“For the life of the flesh is in the blood...”
In the early nineteenth century, an inspired writer from Portland, Maine wrote one of the most expressive statements about the importance of health. She wrote:
“In order to have good health, we must have good blood; for the blood is the current of life. It repairs waste and nourishes the body. When supplied with the proper food elements and when cleansed and vitalized by contact with pure air, it carries life and vigour to every part of the system. The more perfect the circulation, the better will this work be accomplished.”
This statement is even more true in the twenty first century; human beings have such complex structures, it is unimaginable that the body has many separate, yet interlinked organs and parts. Good health is not only dependent on good healthy food, there are other factors involved that if ignored, could make maintaining a healthy lifestyle unbearable or seem unaccomplishable.
Since the science of nutrition emerged, specialists in the field prove food-borne illnesses to be increasing throughout the world, and in many cases animal products have been implicated as the main culprit. According to medical scientists, in the past century, very few Americans suffered from coronary heart diseases, strokes and cancer; however in the present age, lifestyle-related illnesses account for the majority of deaths in North America.
For many years we have been led to believe that atherosclerosis-related diseases (such as coronary heart disease and strokes), cancer, diabetes, diverticulosis, arthritis, as well as other diseases, are of old age and therefore to be expected, but modern epidemiology (the study of disease differences in the world) indicates that these diseases are not degenerative, they are not necessarily the result of growing older, but most of these modern diseases are really lifestyle related. They are called diseases of “affluence” caused by too much eating and drinking, smoking, and too little exercise.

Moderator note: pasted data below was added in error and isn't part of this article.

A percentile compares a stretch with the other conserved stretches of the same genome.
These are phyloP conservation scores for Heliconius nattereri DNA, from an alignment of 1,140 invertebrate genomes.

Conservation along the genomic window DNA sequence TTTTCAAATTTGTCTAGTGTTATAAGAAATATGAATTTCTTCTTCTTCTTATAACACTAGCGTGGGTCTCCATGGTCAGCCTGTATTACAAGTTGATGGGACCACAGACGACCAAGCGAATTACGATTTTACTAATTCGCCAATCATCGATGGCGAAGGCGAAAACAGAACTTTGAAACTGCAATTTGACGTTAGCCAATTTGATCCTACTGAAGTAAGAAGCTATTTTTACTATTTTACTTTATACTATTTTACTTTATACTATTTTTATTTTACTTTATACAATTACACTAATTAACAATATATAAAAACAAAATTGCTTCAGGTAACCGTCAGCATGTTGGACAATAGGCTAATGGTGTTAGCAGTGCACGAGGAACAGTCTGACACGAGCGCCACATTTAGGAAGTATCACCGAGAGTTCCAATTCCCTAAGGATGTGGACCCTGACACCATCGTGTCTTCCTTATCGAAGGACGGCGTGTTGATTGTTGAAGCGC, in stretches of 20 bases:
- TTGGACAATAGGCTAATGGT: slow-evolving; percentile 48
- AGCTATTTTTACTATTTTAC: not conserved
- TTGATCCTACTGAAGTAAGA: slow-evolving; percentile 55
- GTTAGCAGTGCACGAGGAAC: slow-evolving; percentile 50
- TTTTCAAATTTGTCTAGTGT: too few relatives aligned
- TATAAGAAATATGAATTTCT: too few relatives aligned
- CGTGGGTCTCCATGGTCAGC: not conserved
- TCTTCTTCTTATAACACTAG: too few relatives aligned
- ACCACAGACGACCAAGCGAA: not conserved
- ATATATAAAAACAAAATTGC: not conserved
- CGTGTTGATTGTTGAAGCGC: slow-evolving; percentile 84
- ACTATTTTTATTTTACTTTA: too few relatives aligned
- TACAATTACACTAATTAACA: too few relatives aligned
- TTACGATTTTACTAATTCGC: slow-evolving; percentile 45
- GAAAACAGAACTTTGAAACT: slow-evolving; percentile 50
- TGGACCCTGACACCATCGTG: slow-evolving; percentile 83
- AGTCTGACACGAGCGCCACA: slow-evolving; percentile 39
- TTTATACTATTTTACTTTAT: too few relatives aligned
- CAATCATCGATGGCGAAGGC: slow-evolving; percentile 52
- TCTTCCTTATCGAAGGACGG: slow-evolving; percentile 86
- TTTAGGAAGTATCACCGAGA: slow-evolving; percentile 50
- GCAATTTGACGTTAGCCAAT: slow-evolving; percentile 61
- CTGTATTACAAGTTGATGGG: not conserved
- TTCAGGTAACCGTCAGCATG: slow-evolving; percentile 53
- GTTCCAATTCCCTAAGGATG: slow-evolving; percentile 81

Before Africans could be exposed to the Western diet, they used to be known for their longevity of life as well as their physical strength, but since the introduction of the Western diet in most African homes, (a diet characterized by refined and fatty food, sugar, fizzy drinks, snacks, and a lack of exercise), Africans are now becoming victims of diseases which were foreign to them. This can be proven by the high rate of high blood pressure and sugar diabetes in South Africa for example.
The solution to most of our diseases today is not dependent upon specialist physicians, technological advancements or really expensive hospitals, while they (private hospitals and clinics) do offer better customer service than public hospitals and clinics, they are not a means to gaining and maintaining a healthy lifestyle. Great health in the modern world ultimately depends on what we are willing to do for ourselves, it depends on how we choose to live especially how and what we eat, drink, exercise and whether or not we'll smoke.
“Choose my instruction instead of silver, knowledge rather than choice gold”